Russia is to overhaul its civil aviation training system in an effort to cope with a looming aircrew shortage crisis.

The country needs at least 700-800 pilots a year, according to Yevgeny Bachurin, the head of Russian air transport agency Rosaviatsiya.

"Pilots are leaving due to age, and we're not training enough to replace them," Bachurin said at the Ulyanov state civil aviation academy on 18 June. "In 1990 in the Soviet era we trained 1,300 a year, and now we train only about 230," Bachurin said.

"We have calculated that if nothing is done, by 2015 we will have a deficit of around 8,000 pilots."

Meanwhile, civil aviation in Russia grew 18.5% in 2007, carrying 45 million passengers, according to Bachurin.

The Ulyanovsk academy is to ramp up training to 300-400 pilots a year from 150 in an effort to alleviate the problem.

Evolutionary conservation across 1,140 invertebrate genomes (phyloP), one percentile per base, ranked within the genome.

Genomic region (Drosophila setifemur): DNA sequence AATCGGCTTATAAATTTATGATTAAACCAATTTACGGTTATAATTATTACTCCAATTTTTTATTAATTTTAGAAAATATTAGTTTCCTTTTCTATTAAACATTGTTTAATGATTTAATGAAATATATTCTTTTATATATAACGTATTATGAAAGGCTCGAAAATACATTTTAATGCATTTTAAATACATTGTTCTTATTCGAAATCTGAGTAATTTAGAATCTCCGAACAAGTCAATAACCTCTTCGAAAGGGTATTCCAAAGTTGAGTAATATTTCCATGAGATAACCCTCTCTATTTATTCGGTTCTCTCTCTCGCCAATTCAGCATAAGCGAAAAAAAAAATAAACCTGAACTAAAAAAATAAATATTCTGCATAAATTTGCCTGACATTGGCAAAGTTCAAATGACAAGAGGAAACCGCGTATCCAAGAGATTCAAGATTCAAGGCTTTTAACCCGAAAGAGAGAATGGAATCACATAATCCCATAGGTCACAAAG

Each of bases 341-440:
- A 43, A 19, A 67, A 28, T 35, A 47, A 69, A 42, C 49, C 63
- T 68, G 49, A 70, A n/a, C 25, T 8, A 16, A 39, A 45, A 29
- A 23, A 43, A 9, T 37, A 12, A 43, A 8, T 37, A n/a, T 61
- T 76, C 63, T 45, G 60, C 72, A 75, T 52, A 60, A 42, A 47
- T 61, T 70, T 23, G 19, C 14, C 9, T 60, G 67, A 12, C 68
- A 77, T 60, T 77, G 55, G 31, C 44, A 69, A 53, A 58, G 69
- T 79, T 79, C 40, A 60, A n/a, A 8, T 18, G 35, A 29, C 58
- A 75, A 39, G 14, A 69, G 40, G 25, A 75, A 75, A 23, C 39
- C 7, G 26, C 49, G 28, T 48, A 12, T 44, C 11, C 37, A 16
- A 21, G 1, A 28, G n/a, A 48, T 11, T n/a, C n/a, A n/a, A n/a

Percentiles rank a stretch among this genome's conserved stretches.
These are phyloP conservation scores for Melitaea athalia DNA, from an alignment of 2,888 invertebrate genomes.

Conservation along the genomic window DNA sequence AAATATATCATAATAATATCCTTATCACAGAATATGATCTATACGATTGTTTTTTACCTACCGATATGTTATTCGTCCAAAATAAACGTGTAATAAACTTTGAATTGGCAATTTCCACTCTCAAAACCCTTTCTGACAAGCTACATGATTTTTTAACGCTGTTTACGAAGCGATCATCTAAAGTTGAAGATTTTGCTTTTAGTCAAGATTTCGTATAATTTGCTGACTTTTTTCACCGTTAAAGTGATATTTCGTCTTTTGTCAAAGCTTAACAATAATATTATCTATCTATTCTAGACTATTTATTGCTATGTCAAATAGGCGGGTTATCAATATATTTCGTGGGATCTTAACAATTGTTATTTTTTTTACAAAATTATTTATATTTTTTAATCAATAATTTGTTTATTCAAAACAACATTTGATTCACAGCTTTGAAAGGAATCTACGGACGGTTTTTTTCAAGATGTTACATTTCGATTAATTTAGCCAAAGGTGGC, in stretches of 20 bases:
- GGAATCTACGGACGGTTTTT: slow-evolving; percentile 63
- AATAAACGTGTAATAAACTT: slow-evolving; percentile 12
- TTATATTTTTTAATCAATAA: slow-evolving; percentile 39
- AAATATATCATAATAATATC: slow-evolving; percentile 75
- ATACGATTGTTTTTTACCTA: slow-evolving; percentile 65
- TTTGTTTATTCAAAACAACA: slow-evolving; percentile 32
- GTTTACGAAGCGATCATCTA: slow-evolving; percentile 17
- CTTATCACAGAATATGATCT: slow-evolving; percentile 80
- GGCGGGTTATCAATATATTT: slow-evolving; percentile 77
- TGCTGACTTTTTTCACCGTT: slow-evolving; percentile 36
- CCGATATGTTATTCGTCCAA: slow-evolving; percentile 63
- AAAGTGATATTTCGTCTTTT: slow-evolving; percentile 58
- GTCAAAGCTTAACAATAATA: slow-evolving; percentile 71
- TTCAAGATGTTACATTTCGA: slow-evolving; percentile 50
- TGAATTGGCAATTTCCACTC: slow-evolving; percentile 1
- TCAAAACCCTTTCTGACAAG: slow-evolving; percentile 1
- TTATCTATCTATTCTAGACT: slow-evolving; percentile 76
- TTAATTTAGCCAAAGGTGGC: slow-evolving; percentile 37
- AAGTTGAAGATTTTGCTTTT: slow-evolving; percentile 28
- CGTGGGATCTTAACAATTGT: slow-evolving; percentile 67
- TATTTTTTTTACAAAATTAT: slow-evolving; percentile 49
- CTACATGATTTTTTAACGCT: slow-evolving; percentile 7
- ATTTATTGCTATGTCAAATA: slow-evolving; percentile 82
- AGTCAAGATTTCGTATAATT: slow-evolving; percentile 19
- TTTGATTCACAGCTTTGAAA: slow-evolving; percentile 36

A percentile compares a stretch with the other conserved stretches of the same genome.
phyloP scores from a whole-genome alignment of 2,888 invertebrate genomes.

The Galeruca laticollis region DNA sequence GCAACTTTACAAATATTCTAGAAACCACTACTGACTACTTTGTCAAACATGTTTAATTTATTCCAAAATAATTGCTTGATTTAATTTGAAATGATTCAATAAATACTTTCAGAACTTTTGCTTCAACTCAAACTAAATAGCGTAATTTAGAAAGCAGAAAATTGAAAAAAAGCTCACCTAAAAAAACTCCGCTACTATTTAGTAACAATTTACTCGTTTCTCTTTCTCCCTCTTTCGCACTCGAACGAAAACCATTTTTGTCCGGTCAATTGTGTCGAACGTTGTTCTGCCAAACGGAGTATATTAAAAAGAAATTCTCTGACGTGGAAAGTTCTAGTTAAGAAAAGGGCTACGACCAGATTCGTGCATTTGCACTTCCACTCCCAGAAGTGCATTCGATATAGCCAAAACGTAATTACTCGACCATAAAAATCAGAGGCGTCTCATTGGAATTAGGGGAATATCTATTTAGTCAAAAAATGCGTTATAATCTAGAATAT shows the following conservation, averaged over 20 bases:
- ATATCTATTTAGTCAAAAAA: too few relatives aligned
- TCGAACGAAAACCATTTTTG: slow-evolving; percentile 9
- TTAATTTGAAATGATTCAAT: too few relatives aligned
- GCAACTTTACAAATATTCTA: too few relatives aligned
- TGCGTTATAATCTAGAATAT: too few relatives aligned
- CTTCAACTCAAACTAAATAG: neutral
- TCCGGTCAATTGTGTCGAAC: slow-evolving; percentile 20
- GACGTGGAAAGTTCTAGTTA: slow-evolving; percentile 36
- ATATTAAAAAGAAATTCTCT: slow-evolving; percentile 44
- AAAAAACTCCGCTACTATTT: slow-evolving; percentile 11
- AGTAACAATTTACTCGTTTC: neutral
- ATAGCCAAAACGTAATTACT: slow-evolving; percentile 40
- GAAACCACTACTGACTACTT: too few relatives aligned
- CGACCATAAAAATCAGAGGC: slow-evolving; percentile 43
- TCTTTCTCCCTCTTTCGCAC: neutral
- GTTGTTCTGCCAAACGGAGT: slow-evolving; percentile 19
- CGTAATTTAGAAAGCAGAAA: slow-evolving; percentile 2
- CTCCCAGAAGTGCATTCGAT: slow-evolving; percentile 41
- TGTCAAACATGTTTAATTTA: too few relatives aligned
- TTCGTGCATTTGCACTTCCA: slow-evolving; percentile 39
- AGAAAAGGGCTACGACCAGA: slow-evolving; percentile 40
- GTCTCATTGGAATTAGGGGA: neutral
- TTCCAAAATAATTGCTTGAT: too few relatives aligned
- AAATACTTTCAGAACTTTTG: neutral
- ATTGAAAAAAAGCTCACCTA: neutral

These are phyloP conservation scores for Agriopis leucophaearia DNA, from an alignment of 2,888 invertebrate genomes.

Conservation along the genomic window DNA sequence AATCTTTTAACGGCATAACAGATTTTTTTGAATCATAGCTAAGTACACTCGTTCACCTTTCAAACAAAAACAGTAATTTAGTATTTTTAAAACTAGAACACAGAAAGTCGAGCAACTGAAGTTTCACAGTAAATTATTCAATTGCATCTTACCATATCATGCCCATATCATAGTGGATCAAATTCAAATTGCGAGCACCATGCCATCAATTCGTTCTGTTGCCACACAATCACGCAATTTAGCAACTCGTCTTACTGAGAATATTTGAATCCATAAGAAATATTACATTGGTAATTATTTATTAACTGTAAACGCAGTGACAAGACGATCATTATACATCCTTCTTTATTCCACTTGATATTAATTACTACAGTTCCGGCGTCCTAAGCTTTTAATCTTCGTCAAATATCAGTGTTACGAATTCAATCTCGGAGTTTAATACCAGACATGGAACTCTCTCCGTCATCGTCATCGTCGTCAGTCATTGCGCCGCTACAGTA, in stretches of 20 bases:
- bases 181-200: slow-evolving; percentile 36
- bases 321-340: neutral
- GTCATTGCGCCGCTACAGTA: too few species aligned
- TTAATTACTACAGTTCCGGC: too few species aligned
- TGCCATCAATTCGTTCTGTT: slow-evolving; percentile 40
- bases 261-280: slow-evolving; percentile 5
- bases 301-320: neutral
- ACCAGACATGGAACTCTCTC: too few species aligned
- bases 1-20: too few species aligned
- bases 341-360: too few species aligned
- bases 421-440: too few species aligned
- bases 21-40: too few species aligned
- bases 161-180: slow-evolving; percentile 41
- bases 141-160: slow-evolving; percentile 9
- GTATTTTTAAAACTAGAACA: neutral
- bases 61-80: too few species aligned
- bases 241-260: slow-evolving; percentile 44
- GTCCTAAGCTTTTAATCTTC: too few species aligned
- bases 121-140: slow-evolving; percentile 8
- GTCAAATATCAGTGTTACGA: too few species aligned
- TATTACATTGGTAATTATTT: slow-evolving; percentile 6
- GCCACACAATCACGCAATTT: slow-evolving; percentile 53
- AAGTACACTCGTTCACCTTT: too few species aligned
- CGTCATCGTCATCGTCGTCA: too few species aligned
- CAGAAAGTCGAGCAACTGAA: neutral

The existing state pilot training system, which dates to the Soviet era, will also be overhauled. Pilots now undergo a five-year training course with extensive technical training.

This will be changed to a four-year theory course with a one- to one-and-a-half year flying training course, the content of which will be updated, Bachurin said.

Civil aviation is to set up a sponsors' council including representatives of the airlines, federal bodies and regional administrations to assist the Ulyanov academy, he added.

Last year, Russia's biggest airline Aeroflot announced plans to set up its own training school in 2009 in response to the aircrew shortage crisis.

Source: Flight International